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What is Keratoconus?

Keratoconus is a type of corneal ectasia, which refers to a group of diseases in which the cornea is thinned and weakened. The name is derived from the Greek word for “horn” (keratos) and “cone” (konos) – “I have a horn-cone on my eye” (said no one, ever).  As the corneal tissue thins, the pressure inside the eyeball may push outward and distort the cornea into a cone shape, leading to distorted vision. Think of a balloon with a weakness in one particular spot – this area will bulge outwards more than the rest of the balloon. While keratoconus does not cause total blindness, vision impairment may progress to the point of causing legal blindness. In the US, legal blindness is defined as a visual acuity of less than 20/200, or a visual field of 20 degrees or less.

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Everything You Need to Know About Cataracts

In the eye care world, there is a mixed variety of reactions a doctor might encounter from a patient after announcing that he or she has signs of a cataract.

“Cataract? Is it bad? But I’m only 65 years old!”

“Ah yes, cataract. It runs in the family so I knew I was going to get It. All my grandparents and also my parents got cataracts.”

“What’s a cataract? Is that the same as macular degeneration?”

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The 40 Year Old Woman Who Cried Tears of Joy

I’d like to venture into the human component of what I do. A little story that reminds me of the true essence of what I do for a living. At the end of the day, it’s not about the money. It’s all about affecting people’s lives and how much I’m affected by affecting those lives.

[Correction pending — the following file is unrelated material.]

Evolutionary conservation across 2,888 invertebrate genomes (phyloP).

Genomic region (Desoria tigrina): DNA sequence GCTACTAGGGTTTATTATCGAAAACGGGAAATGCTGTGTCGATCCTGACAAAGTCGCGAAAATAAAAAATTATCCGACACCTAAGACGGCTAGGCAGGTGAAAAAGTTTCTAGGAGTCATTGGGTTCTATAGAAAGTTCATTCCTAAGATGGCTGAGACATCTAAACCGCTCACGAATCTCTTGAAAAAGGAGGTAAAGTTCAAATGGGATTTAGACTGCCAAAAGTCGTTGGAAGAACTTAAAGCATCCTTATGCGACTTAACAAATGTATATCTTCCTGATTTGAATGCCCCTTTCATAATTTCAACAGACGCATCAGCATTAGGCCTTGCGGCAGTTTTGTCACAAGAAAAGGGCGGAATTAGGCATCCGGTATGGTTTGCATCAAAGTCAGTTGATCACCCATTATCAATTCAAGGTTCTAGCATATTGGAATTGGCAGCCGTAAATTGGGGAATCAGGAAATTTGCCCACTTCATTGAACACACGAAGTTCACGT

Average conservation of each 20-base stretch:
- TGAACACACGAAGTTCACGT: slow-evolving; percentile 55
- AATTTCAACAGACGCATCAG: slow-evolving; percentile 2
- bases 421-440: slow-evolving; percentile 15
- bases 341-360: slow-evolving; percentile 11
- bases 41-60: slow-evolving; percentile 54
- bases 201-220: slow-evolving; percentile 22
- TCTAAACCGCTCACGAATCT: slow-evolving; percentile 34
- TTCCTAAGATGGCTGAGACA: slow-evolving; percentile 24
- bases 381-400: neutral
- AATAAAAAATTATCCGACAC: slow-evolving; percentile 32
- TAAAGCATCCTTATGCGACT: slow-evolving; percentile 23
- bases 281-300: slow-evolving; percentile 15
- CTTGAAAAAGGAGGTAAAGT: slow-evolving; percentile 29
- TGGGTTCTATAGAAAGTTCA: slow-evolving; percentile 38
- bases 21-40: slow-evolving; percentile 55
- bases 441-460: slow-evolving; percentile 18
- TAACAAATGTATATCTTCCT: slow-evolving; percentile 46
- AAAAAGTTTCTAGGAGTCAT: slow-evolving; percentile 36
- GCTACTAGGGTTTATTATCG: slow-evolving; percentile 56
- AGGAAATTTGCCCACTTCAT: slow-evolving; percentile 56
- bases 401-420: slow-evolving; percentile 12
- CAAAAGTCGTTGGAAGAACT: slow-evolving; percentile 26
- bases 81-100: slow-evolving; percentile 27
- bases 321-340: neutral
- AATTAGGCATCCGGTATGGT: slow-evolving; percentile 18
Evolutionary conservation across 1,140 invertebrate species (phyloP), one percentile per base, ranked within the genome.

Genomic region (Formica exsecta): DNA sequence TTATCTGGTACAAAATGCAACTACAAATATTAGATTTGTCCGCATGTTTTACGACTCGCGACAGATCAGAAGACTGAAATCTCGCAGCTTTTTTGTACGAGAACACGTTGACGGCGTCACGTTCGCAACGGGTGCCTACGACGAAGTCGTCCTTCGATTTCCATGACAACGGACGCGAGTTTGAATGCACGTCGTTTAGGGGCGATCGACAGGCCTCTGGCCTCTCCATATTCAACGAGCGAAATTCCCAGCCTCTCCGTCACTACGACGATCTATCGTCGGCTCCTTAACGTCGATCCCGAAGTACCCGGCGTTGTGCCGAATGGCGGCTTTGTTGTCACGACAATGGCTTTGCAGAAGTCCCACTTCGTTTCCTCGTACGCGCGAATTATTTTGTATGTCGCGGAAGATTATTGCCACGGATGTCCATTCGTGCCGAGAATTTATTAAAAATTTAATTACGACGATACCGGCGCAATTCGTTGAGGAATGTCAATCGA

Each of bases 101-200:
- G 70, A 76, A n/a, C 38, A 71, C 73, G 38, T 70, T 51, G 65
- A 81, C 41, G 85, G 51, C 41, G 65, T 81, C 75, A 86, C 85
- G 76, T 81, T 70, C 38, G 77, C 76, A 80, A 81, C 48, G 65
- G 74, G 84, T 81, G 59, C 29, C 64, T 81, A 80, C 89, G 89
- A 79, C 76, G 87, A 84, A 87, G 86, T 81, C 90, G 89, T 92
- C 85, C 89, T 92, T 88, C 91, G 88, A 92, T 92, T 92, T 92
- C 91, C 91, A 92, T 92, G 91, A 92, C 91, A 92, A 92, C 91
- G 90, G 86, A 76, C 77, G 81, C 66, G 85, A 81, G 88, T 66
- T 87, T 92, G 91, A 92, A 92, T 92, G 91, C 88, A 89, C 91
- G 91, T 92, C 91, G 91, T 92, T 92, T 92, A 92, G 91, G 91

We spend a lot of time trying to provide useful research to our website visitors especially in the fields of LASIK/LASEK and Pterygium. I think there are times, though, when a good old fashioned story is called for.

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The Effects of Ultraviolet (UV) Radiation on the Eyes

What words come to mind when you think of a bright and sunny holiday destination such as California? Beach, white sand, water? Surfing, sun, sunburn, awkwardly-located tan lines? How about Pterygium?

Pterygia, or its singular form, pterygium, is a benign overgrowth of conjunctival tissue on the eye and has a worldwide prevalence of about 10.2%1. The first part of the word, ptery, is derived from the Greek meaning “wing” (think of the winged pterodactyl), as the typical shape of a pterygium is a triangle. The conjunctiva is a membrane that sits over the whites of the eye, and if it grows over the cornea, the clear bubble over the coloured part of the eye, we get what we call a pterygium. Its little cousin, a pingueculum, is also an overgrowth of conjunctival tissue that presents as a little white or off-white yellowish bump on the sclera but doesn’t encroach onto the cornea.

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A Laser Eye Surgeon’s Confession: I Love LASEK

Yes, you read that right. I love LASEK. I fully admit it. When done properly it is a great procedure.

Quick story: I recently had a Navy veteran in for a Laser Vision Correction consult. He told me that the Navy requires LASEK to be performed on all of its pilots. So if you are going to land a plane on a ship, you have to go with LASEK (or equivalent) instead of LASIK. Who would not want the same LASEK technique used on them as the Navy demands for its pilots?

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Research & Publications

Spend Your FSA Account Contributions Before You Lose Them

An HSA, or health savings account, and a FSA, or flexible spending arrangement, are both accounts that allow people with …

What You Need to Know About Blepharitis

Blepharitis. Difficult to pronounce and almost as difficult to manage. Very little information is available as to how many …

What You Need to Know About Diabetic Eye Disease

About 1.5 million Americans are newly diagnosed with diabetes every year. In 2015, over 30 million Americans had diabetes, …